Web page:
Azeri officials have said they will ensure the safety of the Armenian contestants at Eurovision 2012 in Baku. But given the tumultuous history of the feuding Caucasus neighbors, will that quell fears among the delegation from Yerevan?
Araz Azimov, Azerbaijan’s deputy foreign minister, told 1.news.az that officials will guarantee the safety of Armenian contestants at the event. “If there is any conference held in Baku, Armenians will participate in it,” he said.
But Gohar Gasparyan, the head of Armenia’s Eurovision delegation, doesn’t seem to buy it. He has said publicly that participating in 2012 has “not yet been discussed with the European Broadcasting Union,” and that Armenia “will raise the issue” of security with the European Broadcasting Union before making a decision. An Azeri guarantee is simply not enough.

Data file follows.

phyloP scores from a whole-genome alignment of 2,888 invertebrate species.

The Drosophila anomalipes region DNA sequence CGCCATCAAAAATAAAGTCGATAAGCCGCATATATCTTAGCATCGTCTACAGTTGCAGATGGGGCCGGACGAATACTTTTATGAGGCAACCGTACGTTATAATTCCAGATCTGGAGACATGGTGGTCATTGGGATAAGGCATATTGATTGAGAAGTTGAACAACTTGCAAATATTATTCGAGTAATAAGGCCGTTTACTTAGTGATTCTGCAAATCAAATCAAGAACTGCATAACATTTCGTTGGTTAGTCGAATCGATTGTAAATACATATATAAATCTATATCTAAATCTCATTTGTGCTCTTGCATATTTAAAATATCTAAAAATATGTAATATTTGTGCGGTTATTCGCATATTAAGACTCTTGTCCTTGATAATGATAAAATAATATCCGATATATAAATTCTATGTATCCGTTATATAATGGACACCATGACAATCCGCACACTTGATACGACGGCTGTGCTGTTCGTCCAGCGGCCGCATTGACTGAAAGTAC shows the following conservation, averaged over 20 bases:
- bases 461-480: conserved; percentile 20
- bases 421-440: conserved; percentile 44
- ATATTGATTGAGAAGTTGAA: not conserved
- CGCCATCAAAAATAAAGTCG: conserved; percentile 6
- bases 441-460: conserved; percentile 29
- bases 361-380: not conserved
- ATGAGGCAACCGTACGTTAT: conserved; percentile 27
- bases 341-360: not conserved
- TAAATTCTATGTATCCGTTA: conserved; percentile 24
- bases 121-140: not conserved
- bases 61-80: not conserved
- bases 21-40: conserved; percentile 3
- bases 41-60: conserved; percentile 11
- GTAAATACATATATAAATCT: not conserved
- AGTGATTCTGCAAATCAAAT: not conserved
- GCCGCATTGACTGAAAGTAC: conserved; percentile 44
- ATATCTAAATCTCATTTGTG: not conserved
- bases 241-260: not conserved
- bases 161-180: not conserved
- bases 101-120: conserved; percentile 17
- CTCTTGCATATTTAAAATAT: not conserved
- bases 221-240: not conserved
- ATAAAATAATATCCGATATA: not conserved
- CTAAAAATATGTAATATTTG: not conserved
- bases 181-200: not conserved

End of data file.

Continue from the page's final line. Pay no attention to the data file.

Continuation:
The ongoing conflict over the Nagorno-Karabakh region has spilled into Eurovision in recent years. In 2009, the Armenians used the Eurovision vote call as a chance to lay claim to the disputed territory. Azeris subsequently summoned all Azeris who voted for Armenia’s Inga & Anush to police stations. During the Junior Eurovision 2010, Azerbaijan cut the signal to the live broadcast when it became clear Armenia’s Vladimir Arzumanyan had won the contest.
In response to an article claiming gays and lesbians would not be welcome in Baku, Azerbaijan’s ambassador to Britain said the city would welcome “all fans.” Here’s hoping that includes Armenians and gay men alike.